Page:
Worth The Wait: Our Review Of ‘Private Life’

Posted in Movies, Netflix, What's Streaming? by - October 05, 2018
Worth The Wait: Our Review Of ‘Private Life’

Eleven years is too long a wait for the return of a filmmaker as talented as Tamara Jenkins. Her 2007 picture, The Savages, dazzled audiences and racked up a pair of Oscar nominations, so the decade-long wait between releases is, disheartening – to put it mildly. Thankfully, Netflix lured the writer/director back to work, and she isn’t the least bit rusty. Her new picture, Private Life, is as poignant, messy, and heartfelt as Jenkins’ fans could hope, with bits of awkward humour thrown in to keep things unpredictable.

Rachel (Kathryn Hahn) and Richard Grimes (Paul Giamatti) are a married couple in their forties who want nothing more than to have a child. Their preference is a natural birth, but Richard’s one testicle (and faulty plumbing) and Rachel’s age make it almost impossible. We meet them injecting hormones into Rachel’s body before making an expensive trip to an In Vitro Fertilization clinic. When the time comes for Richard to “make his contribution” he finds the clinic’s pornography selection isn’t working for him. Things only get worse from there. Private Life doesn’t tackle spirituality, but one gets the sense that if there is a god in the Grimes’ world, (s)he’s working against their pursuit of a child.

Private Life

After exhausting every natural (and unnatural) option, the Grimes’ last shot is to buy another woman’s egg and inject it into Rachel. Choosing the right donor becomes an impossible ordeal until the perfect candidate walks right through their door. Richard’s flakey step-niece Sadie (Kayli Carter) asks to crash at their place while she figures things out. At twenty-five, her eggs are young and healthy. Helping out her favourite aunt and uncle would give her directionless life purpose; it’s a win-win. But Sadie’s cooperation doesn’t guarantee a successful pregnancy, and the trio, who are at different stages in life, must get onto the same page to make this baby happen.

Nobody plays a lovable loser like Giamatti. He is well-suited to play Richard, a man always chasing something that’s a smidge out of reach. Giamatti makes you feel the weight of each successive failure piling onto his weary soul. Hahn brings something else to the table. Rachel’s hormonal tempest has her cycling between feral and delicate. Together the couple gives off a thick stench of desperation that practically wafts off the screen. But amidst their constant setbacks, their bond also reveals itself as reassuring and sweet. It’s when the couple’s quest for a child leaves them depleted that their love and support resonate with the most intensity. Chasing odds as low as 4% doesn’t feel impossible when they pursue them together. And even if their journey doesn’t yield a baby, their shared struggle brings them closer together and reveals new shades and dimensions to their love for one another.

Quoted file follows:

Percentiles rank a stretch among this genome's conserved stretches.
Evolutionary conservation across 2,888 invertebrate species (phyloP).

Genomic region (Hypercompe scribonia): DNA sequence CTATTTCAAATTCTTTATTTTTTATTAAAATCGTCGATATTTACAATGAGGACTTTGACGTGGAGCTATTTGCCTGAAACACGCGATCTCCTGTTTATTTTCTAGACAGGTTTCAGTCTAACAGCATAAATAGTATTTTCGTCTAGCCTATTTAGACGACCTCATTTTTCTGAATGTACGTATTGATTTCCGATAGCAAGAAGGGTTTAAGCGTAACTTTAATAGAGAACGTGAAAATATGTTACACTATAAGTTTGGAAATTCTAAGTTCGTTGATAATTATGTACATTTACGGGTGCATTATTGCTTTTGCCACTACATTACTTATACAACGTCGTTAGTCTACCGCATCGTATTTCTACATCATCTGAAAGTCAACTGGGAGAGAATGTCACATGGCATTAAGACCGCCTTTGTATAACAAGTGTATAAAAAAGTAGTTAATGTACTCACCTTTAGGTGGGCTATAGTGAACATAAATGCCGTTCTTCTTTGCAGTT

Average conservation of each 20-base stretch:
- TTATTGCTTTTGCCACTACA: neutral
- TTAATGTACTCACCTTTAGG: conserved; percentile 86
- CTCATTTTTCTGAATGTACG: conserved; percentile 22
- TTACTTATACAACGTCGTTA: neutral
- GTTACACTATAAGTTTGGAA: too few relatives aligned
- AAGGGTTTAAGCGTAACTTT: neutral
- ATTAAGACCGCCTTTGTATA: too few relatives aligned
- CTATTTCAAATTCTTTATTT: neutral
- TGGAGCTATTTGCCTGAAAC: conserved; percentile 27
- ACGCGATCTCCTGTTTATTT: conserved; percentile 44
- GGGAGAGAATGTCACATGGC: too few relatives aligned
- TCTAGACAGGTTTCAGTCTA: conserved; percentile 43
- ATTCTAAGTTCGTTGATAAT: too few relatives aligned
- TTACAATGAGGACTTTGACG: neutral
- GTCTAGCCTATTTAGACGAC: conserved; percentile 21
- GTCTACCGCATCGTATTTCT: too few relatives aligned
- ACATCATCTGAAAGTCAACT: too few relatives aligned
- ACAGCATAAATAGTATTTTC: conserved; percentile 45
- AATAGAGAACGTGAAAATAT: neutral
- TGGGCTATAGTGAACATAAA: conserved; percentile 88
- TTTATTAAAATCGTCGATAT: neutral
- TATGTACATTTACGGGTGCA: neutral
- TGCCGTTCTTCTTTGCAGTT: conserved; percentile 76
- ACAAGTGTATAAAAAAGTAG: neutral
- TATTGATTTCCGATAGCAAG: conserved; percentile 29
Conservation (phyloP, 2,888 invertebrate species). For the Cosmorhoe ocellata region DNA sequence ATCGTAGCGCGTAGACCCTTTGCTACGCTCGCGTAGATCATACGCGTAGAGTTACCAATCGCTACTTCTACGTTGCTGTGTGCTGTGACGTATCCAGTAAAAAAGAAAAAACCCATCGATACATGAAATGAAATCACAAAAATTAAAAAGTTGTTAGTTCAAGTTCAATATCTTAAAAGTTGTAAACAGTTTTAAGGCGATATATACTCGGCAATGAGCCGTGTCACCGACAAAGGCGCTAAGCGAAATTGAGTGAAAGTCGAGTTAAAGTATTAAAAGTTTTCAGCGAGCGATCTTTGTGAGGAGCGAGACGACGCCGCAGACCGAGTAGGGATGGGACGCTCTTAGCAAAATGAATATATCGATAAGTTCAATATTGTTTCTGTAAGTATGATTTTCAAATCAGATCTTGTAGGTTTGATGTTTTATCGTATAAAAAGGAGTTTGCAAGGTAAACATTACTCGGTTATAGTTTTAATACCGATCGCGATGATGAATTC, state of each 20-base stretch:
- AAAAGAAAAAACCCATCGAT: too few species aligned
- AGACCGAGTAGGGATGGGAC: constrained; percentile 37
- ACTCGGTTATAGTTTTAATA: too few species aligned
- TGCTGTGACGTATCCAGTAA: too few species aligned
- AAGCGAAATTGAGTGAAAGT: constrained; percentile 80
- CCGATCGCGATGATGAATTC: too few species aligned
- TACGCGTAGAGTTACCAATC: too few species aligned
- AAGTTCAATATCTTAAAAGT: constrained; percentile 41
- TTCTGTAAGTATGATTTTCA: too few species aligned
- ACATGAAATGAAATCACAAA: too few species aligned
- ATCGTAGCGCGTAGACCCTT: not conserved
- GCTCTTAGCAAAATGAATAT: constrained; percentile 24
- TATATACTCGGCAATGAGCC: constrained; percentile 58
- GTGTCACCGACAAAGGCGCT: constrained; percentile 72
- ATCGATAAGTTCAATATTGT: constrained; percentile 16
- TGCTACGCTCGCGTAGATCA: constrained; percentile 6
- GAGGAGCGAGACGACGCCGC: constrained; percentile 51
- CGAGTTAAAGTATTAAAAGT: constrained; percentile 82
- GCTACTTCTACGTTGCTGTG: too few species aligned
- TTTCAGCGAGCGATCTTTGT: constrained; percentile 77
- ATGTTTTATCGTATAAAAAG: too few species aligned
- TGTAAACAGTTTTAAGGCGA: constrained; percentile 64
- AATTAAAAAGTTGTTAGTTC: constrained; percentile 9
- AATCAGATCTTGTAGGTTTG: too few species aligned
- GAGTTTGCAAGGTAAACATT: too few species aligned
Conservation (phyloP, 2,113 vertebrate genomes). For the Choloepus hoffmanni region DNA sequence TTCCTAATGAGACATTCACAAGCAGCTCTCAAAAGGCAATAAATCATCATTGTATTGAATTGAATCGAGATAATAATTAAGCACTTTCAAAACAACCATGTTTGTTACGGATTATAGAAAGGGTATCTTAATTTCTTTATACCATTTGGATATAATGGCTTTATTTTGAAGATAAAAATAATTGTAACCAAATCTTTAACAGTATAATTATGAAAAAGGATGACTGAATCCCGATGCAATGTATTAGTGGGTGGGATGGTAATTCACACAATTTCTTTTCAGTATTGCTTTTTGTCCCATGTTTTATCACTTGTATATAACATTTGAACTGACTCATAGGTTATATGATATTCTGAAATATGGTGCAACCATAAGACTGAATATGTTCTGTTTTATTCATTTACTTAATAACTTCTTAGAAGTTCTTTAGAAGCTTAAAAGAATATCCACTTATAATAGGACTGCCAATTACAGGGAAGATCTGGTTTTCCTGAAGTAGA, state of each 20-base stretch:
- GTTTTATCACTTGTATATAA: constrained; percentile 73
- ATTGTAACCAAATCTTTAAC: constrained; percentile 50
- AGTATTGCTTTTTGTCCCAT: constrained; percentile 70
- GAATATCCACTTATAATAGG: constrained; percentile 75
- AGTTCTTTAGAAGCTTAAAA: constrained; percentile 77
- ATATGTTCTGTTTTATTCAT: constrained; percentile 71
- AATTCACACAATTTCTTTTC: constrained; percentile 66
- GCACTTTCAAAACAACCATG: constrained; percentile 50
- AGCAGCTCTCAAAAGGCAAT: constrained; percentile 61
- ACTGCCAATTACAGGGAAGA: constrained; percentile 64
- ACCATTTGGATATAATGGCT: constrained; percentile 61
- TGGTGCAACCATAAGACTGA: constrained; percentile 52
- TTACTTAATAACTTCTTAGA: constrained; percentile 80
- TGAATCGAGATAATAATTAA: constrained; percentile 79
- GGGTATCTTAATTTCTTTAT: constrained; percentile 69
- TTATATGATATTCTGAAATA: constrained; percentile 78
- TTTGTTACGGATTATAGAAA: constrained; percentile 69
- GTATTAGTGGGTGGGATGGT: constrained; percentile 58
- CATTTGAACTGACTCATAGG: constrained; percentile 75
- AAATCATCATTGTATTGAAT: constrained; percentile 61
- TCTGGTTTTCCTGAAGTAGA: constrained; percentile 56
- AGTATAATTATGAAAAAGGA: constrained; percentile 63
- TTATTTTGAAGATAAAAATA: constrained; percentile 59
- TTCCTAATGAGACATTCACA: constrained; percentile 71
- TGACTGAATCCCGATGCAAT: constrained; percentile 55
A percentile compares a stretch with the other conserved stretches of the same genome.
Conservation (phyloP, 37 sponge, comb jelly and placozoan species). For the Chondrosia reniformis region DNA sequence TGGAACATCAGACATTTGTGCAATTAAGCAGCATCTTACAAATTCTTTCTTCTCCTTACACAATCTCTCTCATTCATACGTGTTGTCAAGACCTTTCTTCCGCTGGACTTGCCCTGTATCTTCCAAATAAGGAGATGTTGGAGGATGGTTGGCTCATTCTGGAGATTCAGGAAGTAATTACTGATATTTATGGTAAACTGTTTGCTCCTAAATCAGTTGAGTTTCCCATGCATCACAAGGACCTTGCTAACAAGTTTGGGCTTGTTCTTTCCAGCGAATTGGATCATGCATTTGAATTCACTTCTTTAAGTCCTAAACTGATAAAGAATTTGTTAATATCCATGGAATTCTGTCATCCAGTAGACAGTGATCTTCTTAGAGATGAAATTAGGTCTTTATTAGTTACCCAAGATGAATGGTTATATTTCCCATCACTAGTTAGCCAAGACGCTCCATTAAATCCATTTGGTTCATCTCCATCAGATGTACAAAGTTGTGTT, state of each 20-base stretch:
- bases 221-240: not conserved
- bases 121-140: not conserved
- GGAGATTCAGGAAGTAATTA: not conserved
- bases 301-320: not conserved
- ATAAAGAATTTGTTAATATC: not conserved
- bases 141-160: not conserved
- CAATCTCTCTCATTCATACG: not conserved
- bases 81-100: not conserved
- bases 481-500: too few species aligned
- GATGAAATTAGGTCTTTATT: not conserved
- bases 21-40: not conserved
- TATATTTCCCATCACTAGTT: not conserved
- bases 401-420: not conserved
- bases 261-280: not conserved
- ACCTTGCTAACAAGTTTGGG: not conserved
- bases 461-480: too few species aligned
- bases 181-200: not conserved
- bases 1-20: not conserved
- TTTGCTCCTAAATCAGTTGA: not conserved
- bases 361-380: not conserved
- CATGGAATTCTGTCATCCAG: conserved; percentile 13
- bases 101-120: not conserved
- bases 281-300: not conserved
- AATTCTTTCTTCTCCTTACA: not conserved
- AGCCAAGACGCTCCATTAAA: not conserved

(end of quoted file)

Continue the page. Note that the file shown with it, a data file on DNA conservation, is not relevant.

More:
DP Christos Voudouris and production designer Ford Wheeler both do exceptional work. They provide an understated and considered window into the Grimes’ lives that feels anchored in the real world. But that doesn’t stop them from taking a bolder approach when the script calls for it. The Grimes’ rent-controlled apartment is as intimate (tight spaces and warm lighting) and sentimental (cluttered bookshelves and walls adorned with modest trinkets) as you expect from a pair of NY artists. And right outside their cozy living space is the cacophony of Manhattan, challenging their quiet existence.

Private Life

When they enter the world of waiting rooms and doctor’s offices, the film takes on a chillier vibe. Voudouris captures IVF clinics with the cold, detached, and soulless vision of a Kubrick film. Fluorescent lights blast through long empty hallways, and couples blend together like soulless drones as they line waiting rooms. Jenkins never loses track of the idea that the Grimes are getting run through a profitable system, constructed to bleed desperate people dry.

Private Life feels a touch longer than it needs to be. There is a pointless subplot involving a romance between Sadie and one of Richard’s employees. And there are a few comedic segments that don’t feel tonally cohesive with the rest of the film. But these are minor gripes for a movie that gets by with rich characters, moving themes, and world-class performances. Each extra minute spent in the Grimes’ absorbing world is time to be thankful for.

 

 

This post was written by
Victor Stiff is a Toronto-based freelance writer and pop culture curator. Victor currently contributes insights, criticisms, and reviews to several online publications where he has extended coverage to the Toronto International Film Festival, Hot Docs, Toronto After Dark, Toronto ComiCon, and Fan Expo Canada. Victor has a soft spot in his heart for Tim Burton movies and his two poorly behaved beagles (but not in that order).
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